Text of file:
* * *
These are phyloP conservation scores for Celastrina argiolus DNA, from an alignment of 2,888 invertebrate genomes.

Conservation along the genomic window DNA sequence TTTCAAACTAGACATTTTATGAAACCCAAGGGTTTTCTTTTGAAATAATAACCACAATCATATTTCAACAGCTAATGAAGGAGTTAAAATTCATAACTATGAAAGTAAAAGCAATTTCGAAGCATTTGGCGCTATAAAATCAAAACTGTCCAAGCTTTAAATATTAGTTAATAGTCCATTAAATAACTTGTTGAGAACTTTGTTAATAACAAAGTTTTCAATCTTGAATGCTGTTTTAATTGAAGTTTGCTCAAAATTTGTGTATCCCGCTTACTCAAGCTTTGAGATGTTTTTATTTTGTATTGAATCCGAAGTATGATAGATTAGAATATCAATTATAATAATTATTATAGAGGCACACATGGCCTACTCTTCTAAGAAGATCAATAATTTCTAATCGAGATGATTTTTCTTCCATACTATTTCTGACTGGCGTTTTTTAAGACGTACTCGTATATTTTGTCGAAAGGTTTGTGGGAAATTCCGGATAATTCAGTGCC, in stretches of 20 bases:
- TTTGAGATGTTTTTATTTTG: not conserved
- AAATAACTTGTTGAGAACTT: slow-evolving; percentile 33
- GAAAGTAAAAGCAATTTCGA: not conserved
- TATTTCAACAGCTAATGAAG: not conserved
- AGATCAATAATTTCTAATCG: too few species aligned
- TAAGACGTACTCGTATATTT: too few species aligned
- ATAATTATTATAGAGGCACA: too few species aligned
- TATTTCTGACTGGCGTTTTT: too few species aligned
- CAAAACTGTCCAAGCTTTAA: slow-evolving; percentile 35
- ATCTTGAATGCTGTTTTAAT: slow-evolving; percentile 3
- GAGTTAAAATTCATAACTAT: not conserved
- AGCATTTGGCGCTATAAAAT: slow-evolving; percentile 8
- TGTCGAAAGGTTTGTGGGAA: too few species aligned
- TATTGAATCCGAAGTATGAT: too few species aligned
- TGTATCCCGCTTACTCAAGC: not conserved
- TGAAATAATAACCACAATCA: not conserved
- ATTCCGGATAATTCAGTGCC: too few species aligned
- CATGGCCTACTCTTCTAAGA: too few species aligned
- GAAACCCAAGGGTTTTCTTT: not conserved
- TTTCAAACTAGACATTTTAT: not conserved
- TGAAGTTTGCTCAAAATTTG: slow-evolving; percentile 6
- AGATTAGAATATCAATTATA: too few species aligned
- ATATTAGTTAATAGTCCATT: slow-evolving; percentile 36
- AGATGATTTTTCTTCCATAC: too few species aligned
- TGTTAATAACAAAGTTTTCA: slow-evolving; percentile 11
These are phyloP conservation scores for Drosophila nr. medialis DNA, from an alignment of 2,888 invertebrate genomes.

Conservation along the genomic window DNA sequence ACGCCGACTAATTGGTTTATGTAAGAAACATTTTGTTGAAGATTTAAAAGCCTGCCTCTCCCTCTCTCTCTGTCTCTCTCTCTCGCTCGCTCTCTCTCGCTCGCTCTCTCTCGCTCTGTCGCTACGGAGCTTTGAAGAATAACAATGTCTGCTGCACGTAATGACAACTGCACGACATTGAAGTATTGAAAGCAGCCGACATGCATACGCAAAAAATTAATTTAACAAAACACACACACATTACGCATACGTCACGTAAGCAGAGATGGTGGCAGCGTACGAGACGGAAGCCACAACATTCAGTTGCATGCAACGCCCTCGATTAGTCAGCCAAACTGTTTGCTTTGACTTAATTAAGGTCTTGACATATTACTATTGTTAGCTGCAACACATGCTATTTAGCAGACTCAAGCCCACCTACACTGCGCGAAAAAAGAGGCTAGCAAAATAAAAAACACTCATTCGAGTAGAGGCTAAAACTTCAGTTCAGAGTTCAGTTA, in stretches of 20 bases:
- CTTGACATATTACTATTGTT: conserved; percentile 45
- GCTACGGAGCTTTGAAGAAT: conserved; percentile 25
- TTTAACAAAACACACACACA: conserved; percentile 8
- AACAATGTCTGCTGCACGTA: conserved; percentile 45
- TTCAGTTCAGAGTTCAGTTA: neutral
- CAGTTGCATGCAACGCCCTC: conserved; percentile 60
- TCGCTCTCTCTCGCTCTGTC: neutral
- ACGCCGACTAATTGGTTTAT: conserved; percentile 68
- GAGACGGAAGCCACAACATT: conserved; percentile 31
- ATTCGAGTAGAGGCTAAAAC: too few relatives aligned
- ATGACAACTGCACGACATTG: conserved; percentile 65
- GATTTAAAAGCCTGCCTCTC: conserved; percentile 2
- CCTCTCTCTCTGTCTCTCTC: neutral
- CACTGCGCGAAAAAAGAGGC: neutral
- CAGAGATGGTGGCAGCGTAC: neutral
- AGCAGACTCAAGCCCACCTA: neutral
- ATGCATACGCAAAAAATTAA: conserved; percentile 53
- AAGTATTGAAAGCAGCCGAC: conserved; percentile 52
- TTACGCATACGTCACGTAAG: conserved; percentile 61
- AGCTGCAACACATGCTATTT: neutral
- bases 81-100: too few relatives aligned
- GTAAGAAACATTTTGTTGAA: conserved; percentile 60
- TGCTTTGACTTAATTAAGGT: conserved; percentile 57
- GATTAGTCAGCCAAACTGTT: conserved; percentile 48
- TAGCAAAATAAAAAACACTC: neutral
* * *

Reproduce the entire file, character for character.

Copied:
These are phyloP conservation scores for Celastrina argiolus DNA, from an alignment of 2,888 invertebrate genomes.

Conservation along the genomic window DNA sequence TTTCAAACTAGACATTTTATGAAACCCAAGGGTTTTCTTTTGAAATAATAACCACAATCATATTTCAACAGCTAATGAAGGAGTTAAAATTCATAACTATGAAAGTAAAAGCAATTTCGAAGCATTTGGCGCTATAAAATCAAAACTGTCCAAGCTTTAAATATTAGTTAATAGTCCATTAAATAACTTGTTGAGAACTTTGTTAATAACAAAGTTTTCAATCTTGAATGCTGTTTTAATTGAAGTTTGCTCAAAATTTGTGTATCCCGCTTACTCAAGCTTTGAGATGTTTTTATTTTGTATTGAATCCGAAGTATGATAGATTAGAATATCAATTATAATAATTATTATAGAGGCACACATGGCCTACTCTTCTAAGAAGATCAATAATTTCTAATCGAGATGATTTTTCTTCCATACTATTTCTGACTGGCGTTTTTTAAGACGTACTCGTATATTTTGTCGAAAGGTTTGTGGGAAATTCCGGATAATTCAGTGCC, in stretches of 20 bases:
- TTTGAGATGTTTTTATTTTG: not conserved
- AAATAACTTGTTGAGAACTT: slow-evolving; percentile 33
- GAAAGTAAAAGCAATTTCGA: not conserved
- TATTTCAACAGCTAATGAAG: not conserved
- AGATCAATAATTTCTAATCG: too few species aligned
- TAAGACGTACTCGTATATTT: too few species aligned
- ATAATTATTATAGAGGCACA: too few species aligned
- TATTTCTGACTGGCGTTTTT: too few species aligned
- CAAAACTGTCCAAGCTTTAA: slow-evolving; percentile 35
- ATCTTGAATGCTGTTTTAAT: slow-evolving; percentile 3
- GAGTTAAAATTCATAACTAT: not conserved
- AGCATTTGGCGCTATAAAAT: slow-evolving; percentile 8
- TGTCGAAAGGTTTGTGGGAA: too few species aligned
- TATTGAATCCGAAGTATGAT: too few species aligned
- TGTATCCCGCTTACTCAAGC: not conserved
- TGAAATAATAACCACAATCA: not conserved
- ATTCCGGATAATTCAGTGCC: too few species aligned
- CATGGCCTACTCTTCTAAGA: too few species aligned
- GAAACCCAAGGGTTTTCTTT: not conserved
- TTTCAAACTAGACATTTTAT: not conserved
- TGAAGTTTGCTCAAAATTTG: slow-evolving; percentile 6
- AGATTAGAATATCAATTATA: too few species aligned
- ATATTAGTTAATAGTCCATT: slow-evolving; percentile 36
- AGATGATTTTTCTTCCATAC: too few species aligned
- TGTTAATAACAAAGTTTTCA: slow-evolving; percentile 11
These are phyloP conservation scores for Drosophila nr. medialis DNA, from an alignment of 2,888 invertebrate genomes.

Conservation along the genomic window DNA sequence ACGCCGACTAATTGGTTTATGTAAGAAACATTTTGTTGAAGATTTAAAAGCCTGCCTCTCCCTCTCTCTCTGTCTCTCTCTCTCGCTCGCTCTCTCTCGCTCGCTCTCTCTCGCTCTGTCGCTACGGAGCTTTGAAGAATAACAATGTCTGCTGCACGTAATGACAACTGCACGACATTGAAGTATTGAAAGCAGCCGACATGCATACGCAAAAAATTAATTTAACAAAACACACACACATTACGCATACGTCACGTAAGCAGAGATGGTGGCAGCGTACGAGACGGAAGCCACAACATTCAGTTGCATGCAACGCCCTCGATTAGTCAGCCAAACTGTTTGCTTTGACTTAATTAAGGTCTTGACATATTACTATTGTTAGCTGCAACACATGCTATTTAGCAGACTCAAGCCCACCTACACTGCGCGAAAAAAGAGGCTAGCAAAATAAAAAACACTCATTCGAGTAGAGGCTAAAACTTCAGTTCAGAGTTCAGTTA, in stretches of 20 bases:
- CTTGACATATTACTATTGTT: conserved; percentile 45
- GCTACGGAGCTTTGAAGAAT: conserved; percentile 25
- TTTAACAAAACACACACACA: conserved; percentile 8
- AACAATGTCTGCTGCACGTA: conserved; percentile 45
- TTCAGTTCAGAGTTCAGTTA: neutral
- CAGTTGCATGCAACGCCCTC: conserved; percentile 60
- TCGCTCTCTCTCGCTCTGTC: neutral
- ACGCCGACTAATTGGTTTAT: conserved; percentile 68
- GAGACGGAAGCCACAACATT: conserved; percentile 31
- ATTCGAGTAGAGGCTAAAAC: too few relatives aligned
- ATGACAACTGCACGACATTG: conserved; percentile 65
- GATTTAAAAGCCTGCCTCTC: conserved; percentile 2
- CCTCTCTCTCTGTCTCTCTC: neutral
- CACTGCGCGAAAAAAGAGGC: neutral
- CAGAGATGGTGGCAGCGTAC: neutral
- AGCAGACTCAAGCCCACCTA: neutral
- ATGCATACGCAAAAAATTAA: conserved; percentile 53
- AAGTATTGAAAGCAGCCGAC: conserved; percentile 52
- TTACGCATACGTCACGTAAG: conserved; percentile 61
- AGCTGCAACACATGCTATTT: neutral
- bases 81-100: too few relatives aligned
- GTAAGAAACATTTTGTTGAA: conserved; percentile 60
- TGCTTTGACTTAATTAAGGT: conserved; percentile 57
- GATTAGTCAGCCAAACTGTT: conserved; percentile 48
- TAGCAAAATAAAAAACACTC: neutral